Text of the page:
Skip to main navigation Skip to main content
Please enter a search term
  • Home /
  • Home learning

Share

Articles about Home learning

The value of play to literacy and numeracy

Children may learn to recognise letters and numbers by repetition and copying, but exploring their world through play where a stick represents a horse or a plate is a hat, forms foundations for abstract thinking in literacy, maths and problem solving.

Read more

Why repetitive reading helps your child

While even the most welcome book can wear out its welcome when your child insists on reading it over and over again each evening, it may help to know that rhyme, rhythm and repetition are all contributing a vital part to your child’s learning journey.

Read more

The importance and benefits of free play

In an effort to give children the best possible start in life it is possible to fill every spare moment with activities. This does however put pressure on parents and risks leaving little time for vital play, an important part of brain development.

Read more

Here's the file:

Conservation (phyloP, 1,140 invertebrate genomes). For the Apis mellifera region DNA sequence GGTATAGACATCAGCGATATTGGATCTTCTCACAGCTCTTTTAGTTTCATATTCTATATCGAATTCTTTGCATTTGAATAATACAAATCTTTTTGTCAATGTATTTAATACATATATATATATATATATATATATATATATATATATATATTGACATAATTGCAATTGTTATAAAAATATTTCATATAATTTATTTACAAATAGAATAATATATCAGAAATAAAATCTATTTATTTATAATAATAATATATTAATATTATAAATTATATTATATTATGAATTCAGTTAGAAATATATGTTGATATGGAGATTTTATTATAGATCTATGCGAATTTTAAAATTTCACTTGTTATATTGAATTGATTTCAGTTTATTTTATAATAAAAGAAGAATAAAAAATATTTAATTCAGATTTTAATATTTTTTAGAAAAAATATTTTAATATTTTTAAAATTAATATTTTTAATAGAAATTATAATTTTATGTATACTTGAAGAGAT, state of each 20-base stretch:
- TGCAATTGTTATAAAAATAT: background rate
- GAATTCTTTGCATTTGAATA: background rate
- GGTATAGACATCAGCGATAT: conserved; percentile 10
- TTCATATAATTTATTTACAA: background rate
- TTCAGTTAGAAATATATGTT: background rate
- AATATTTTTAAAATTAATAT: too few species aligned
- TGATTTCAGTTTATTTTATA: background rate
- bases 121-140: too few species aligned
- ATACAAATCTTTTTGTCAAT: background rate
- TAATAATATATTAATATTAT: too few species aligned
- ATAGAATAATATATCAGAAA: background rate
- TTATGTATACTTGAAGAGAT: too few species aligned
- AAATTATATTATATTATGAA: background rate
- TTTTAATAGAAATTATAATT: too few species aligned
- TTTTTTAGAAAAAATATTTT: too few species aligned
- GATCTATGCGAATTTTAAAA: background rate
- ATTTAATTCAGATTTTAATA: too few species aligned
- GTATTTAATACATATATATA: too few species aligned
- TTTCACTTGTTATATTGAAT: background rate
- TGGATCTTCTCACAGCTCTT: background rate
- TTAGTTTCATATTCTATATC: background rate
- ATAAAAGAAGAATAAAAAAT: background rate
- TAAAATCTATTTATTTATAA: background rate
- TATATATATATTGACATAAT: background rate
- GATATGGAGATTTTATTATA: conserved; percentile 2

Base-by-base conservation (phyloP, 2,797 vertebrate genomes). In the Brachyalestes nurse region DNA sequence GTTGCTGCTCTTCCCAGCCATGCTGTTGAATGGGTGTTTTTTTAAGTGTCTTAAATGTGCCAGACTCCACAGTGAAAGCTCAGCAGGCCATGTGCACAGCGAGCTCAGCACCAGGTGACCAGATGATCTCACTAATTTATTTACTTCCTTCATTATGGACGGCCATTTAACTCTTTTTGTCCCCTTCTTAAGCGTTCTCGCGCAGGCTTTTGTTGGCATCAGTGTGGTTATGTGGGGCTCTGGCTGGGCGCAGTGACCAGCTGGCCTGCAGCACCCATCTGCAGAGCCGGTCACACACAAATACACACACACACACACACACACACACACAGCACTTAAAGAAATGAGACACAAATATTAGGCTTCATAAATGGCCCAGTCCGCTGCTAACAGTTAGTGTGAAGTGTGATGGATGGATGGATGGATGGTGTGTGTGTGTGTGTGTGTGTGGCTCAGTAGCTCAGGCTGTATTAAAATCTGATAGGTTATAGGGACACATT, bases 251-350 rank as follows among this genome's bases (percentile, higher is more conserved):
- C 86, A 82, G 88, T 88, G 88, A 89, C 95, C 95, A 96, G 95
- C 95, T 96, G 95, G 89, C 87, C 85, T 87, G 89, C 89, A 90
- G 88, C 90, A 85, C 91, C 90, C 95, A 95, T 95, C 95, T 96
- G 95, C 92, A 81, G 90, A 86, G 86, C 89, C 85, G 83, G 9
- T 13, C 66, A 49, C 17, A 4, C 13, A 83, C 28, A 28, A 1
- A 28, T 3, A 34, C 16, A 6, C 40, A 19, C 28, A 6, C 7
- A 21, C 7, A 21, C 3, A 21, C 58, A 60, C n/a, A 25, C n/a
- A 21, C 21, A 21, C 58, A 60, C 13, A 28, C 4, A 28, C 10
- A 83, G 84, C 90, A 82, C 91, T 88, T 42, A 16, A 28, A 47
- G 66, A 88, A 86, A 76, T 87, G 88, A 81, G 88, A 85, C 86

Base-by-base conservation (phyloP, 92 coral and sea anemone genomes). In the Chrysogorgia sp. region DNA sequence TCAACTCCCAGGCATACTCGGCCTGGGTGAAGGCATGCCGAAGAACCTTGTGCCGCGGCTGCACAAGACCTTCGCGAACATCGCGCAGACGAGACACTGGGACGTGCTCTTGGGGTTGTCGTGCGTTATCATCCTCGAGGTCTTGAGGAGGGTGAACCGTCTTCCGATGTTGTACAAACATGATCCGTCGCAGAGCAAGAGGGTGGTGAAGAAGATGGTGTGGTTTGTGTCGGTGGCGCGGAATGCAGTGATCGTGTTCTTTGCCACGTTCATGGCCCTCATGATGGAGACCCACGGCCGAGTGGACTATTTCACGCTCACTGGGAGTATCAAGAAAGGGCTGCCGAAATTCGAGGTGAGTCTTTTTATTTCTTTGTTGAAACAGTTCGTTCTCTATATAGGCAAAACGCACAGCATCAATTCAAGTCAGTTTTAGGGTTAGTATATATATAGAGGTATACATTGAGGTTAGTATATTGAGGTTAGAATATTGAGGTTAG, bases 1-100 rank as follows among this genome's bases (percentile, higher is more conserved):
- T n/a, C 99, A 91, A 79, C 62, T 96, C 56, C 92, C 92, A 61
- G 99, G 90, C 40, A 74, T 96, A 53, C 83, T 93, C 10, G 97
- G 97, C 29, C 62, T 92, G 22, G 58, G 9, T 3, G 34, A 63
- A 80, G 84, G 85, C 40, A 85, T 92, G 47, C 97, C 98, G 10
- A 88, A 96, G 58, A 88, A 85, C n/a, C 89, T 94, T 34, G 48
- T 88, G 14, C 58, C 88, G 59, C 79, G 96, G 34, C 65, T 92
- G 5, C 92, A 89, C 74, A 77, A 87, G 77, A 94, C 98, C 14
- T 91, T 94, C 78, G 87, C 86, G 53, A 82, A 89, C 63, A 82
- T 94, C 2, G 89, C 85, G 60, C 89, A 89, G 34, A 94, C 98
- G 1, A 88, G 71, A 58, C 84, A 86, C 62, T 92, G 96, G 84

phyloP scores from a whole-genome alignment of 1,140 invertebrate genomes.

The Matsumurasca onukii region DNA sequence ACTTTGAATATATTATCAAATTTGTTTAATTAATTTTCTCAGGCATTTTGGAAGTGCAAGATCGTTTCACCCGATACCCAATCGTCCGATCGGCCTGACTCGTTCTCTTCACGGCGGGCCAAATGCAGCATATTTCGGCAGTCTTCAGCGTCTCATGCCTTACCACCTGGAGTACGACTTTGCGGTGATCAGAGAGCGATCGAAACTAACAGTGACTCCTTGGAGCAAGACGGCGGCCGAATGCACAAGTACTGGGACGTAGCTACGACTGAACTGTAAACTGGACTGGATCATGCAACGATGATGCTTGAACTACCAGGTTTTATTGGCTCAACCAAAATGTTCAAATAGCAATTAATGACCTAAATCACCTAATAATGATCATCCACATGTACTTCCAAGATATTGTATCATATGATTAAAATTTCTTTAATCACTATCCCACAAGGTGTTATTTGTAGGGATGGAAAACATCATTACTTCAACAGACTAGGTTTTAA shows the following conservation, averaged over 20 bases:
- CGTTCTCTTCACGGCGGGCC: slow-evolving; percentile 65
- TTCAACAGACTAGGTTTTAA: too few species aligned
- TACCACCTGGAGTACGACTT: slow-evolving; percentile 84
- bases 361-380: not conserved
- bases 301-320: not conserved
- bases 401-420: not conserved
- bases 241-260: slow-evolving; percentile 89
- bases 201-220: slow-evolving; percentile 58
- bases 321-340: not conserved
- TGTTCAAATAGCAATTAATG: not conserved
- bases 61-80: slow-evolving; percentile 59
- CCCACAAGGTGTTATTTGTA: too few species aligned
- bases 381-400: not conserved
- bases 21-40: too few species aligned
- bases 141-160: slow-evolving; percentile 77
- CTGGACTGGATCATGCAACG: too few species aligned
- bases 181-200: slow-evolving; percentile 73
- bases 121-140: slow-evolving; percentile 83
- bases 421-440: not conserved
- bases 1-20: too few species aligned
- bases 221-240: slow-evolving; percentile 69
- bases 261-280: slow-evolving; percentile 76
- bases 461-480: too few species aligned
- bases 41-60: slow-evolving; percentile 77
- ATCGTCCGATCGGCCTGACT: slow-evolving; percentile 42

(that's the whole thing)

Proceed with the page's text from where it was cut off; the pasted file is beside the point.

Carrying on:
Perseverance: Teaching the value of effort

Learning to persevere is an important skill for children to learn and researchers have found parents play a very valuable role in modelling the behaviour. It’s all about trying, failing, and if you are a parent, being seen to fail without giving up.

Read more

Reading to kids: Quality over quantity

We have long known that reading is good for children, but research has now gone a step further and figured out how to ensure that the time we spend reading to our children is having the best possible effect on their brain development. Find out how.

Read more

Why play is more than just good fun

The verdict is in. Play is more than just fun. There’s a growing evidence base that play is critically important in promoting safe, stable and nurturing relationships and in encouraging development of children’s future executive functioning skills.

Read more

Household chores help children learn

How many times have you written a shopping list or read recipes without a second thought? Researchers at Macquarie University have discovered that verbalising the processes you go through every day in your household could help your child read and write.

Read more

Child development: the first 1000 days

Fascinating research suggests that starting from conception, a foetus responds to changes in environment, using cues provided by the mother’s physical and mental state to ‘predict’ the kind of world they'll be born into and altering their bodily structures.

Read more